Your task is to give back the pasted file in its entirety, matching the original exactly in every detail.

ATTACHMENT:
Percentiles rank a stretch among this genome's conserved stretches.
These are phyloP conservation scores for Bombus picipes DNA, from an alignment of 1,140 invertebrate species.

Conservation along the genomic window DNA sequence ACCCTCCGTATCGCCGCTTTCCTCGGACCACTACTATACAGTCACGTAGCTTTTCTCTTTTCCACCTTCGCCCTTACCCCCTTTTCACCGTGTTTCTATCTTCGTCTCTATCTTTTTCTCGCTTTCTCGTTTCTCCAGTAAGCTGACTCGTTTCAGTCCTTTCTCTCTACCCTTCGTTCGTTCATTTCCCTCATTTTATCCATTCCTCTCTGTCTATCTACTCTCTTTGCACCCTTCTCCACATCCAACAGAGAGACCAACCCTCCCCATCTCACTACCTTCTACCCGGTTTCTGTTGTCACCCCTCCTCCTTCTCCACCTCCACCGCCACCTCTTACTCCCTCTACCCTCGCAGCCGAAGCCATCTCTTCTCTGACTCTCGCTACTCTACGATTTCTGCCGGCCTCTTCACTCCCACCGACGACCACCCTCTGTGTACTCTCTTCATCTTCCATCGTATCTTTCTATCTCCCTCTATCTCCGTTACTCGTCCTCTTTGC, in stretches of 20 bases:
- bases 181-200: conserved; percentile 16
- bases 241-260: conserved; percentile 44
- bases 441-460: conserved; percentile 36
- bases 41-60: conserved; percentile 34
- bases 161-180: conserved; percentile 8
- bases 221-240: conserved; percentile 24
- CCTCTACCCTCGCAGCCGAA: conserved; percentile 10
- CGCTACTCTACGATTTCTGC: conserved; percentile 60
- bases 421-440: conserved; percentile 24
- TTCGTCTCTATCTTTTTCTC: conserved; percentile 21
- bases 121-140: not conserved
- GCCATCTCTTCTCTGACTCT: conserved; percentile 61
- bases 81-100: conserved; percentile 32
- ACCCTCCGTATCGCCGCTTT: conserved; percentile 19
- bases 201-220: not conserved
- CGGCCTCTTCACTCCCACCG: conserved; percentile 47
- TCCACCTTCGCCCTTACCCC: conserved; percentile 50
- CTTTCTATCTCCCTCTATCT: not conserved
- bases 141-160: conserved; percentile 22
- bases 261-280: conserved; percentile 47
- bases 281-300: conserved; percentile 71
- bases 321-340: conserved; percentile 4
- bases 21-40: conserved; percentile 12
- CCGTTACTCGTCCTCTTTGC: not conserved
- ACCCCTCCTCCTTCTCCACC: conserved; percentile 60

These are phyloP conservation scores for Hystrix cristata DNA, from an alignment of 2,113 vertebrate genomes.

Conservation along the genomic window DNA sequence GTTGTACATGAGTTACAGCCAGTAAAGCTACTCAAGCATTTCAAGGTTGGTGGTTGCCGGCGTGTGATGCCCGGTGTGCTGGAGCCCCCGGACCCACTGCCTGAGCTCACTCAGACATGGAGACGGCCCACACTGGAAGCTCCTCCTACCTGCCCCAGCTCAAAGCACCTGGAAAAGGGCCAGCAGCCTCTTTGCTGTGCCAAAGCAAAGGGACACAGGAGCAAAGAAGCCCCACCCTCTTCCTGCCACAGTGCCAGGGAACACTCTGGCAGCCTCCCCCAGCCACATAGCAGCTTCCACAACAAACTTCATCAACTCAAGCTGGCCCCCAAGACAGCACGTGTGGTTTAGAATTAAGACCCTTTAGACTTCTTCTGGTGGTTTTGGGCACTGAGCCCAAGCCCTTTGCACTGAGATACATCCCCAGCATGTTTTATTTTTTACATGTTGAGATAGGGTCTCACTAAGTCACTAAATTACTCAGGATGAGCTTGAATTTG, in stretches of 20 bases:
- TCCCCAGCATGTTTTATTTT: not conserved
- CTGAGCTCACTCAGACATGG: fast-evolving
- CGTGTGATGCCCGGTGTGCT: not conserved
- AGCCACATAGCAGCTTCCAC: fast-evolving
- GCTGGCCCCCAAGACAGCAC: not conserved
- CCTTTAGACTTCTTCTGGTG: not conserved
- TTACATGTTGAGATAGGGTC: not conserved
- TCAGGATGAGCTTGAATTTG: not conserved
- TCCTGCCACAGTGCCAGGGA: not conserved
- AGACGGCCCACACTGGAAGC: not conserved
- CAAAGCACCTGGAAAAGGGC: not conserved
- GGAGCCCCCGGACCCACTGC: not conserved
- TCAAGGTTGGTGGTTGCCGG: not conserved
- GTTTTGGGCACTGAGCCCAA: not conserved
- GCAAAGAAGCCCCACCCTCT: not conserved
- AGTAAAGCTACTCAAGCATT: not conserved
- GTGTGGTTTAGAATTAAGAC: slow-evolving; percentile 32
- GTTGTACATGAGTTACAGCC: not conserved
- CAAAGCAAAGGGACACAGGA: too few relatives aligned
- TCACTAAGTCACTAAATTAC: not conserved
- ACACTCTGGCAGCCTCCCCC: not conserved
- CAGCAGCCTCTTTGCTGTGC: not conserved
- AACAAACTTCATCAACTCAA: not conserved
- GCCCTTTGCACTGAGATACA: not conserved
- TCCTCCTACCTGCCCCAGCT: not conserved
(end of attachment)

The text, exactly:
Percentiles rank a stretch among this genome's conserved stretches.
These are phyloP conservation scores for Bombus picipes DNA, from an alignment of 1,140 invertebrate species.

Conservation along the genomic window DNA sequence ACCCTCCGTATCGCCGCTTTCCTCGGACCACTACTATACAGTCACGTAGCTTTTCTCTTTTCCACCTTCGCCCTTACCCCCTTTTCACCGTGTTTCTATCTTCGTCTCTATCTTTTTCTCGCTTTCTCGTTTCTCCAGTAAGCTGACTCGTTTCAGTCCTTTCTCTCTACCCTTCGTTCGTTCATTTCCCTCATTTTATCCATTCCTCTCTGTCTATCTACTCTCTTTGCACCCTTCTCCACATCCAACAGAGAGACCAACCCTCCCCATCTCACTACCTTCTACCCGGTTTCTGTTGTCACCCCTCCTCCTTCTCCACCTCCACCGCCACCTCTTACTCCCTCTACCCTCGCAGCCGAAGCCATCTCTTCTCTGACTCTCGCTACTCTACGATTTCTGCCGGCCTCTTCACTCCCACCGACGACCACCCTCTGTGTACTCTCTTCATCTTCCATCGTATCTTTCTATCTCCCTCTATCTCCGTTACTCGTCCTCTTTGC, in stretches of 20 bases:
- bases 181-200: conserved; percentile 16
- bases 241-260: conserved; percentile 44
- bases 441-460: conserved; percentile 36
- bases 41-60: conserved; percentile 34
- bases 161-180: conserved; percentile 8
- bases 221-240: conserved; percentile 24
- CCTCTACCCTCGCAGCCGAA: conserved; percentile 10
- CGCTACTCTACGATTTCTGC: conserved; percentile 60
- bases 421-440: conserved; percentile 24
- TTCGTCTCTATCTTTTTCTC: conserved; percentile 21
- bases 121-140: not conserved
- GCCATCTCTTCTCTGACTCT: conserved; percentile 61
- bases 81-100: conserved; percentile 32
- ACCCTCCGTATCGCCGCTTT: conserved; percentile 19
- bases 201-220: not conserved
- CGGCCTCTTCACTCCCACCG: conserved; percentile 47
- TCCACCTTCGCCCTTACCCC: conserved; percentile 50
- CTTTCTATCTCCCTCTATCT: not conserved
- bases 141-160: conserved; percentile 22
- bases 261-280: conserved; percentile 47
- bases 281-300: conserved; percentile 71
- bases 321-340: conserved; percentile 4
- bases 21-40: conserved; percentile 12
- CCGTTACTCGTCCTCTTTGC: not conserved
- ACCCCTCCTCCTTCTCCACC: conserved; percentile 60

These are phyloP conservation scores for Hystrix cristata DNA, from an alignment of 2,113 vertebrate genomes.

Conservation along the genomic window DNA sequence GTTGTACATGAGTTACAGCCAGTAAAGCTACTCAAGCATTTCAAGGTTGGTGGTTGCCGGCGTGTGATGCCCGGTGTGCTGGAGCCCCCGGACCCACTGCCTGAGCTCACTCAGACATGGAGACGGCCCACACTGGAAGCTCCTCCTACCTGCCCCAGCTCAAAGCACCTGGAAAAGGGCCAGCAGCCTCTTTGCTGTGCCAAAGCAAAGGGACACAGGAGCAAAGAAGCCCCACCCTCTTCCTGCCACAGTGCCAGGGAACACTCTGGCAGCCTCCCCCAGCCACATAGCAGCTTCCACAACAAACTTCATCAACTCAAGCTGGCCCCCAAGACAGCACGTGTGGTTTAGAATTAAGACCCTTTAGACTTCTTCTGGTGGTTTTGGGCACTGAGCCCAAGCCCTTTGCACTGAGATACATCCCCAGCATGTTTTATTTTTTACATGTTGAGATAGGGTCTCACTAAGTCACTAAATTACTCAGGATGAGCTTGAATTTG, in stretches of 20 bases:
- TCCCCAGCATGTTTTATTTT: not conserved
- CTGAGCTCACTCAGACATGG: fast-evolving
- CGTGTGATGCCCGGTGTGCT: not conserved
- AGCCACATAGCAGCTTCCAC: fast-evolving
- GCTGGCCCCCAAGACAGCAC: not conserved
- CCTTTAGACTTCTTCTGGTG: not conserved
- TTACATGTTGAGATAGGGTC: not conserved
- TCAGGATGAGCTTGAATTTG: not conserved
- TCCTGCCACAGTGCCAGGGA: not conserved
- AGACGGCCCACACTGGAAGC: not conserved
- CAAAGCACCTGGAAAAGGGC: not conserved
- GGAGCCCCCGGACCCACTGC: not conserved
- TCAAGGTTGGTGGTTGCCGG: not conserved
- GTTTTGGGCACTGAGCCCAA: not conserved
- GCAAAGAAGCCCCACCCTCT: not conserved
- AGTAAAGCTACTCAAGCATT: not conserved
- GTGTGGTTTAGAATTAAGAC: slow-evolving; percentile 32
- GTTGTACATGAGTTACAGCC: not conserved
- CAAAGCAAAGGGACACAGGA: too few relatives aligned
- TCACTAAGTCACTAAATTAC: not conserved
- ACACTCTGGCAGCCTCCCCC: not conserved
- CAGCAGCCTCTTTGCTGTGC: not conserved
- AACAAACTTCATCAACTCAA: not conserved
- GCCCTTTGCACTGAGATACA: not conserved
- TCCTCCTACCTGCCCCAGCT: not conserved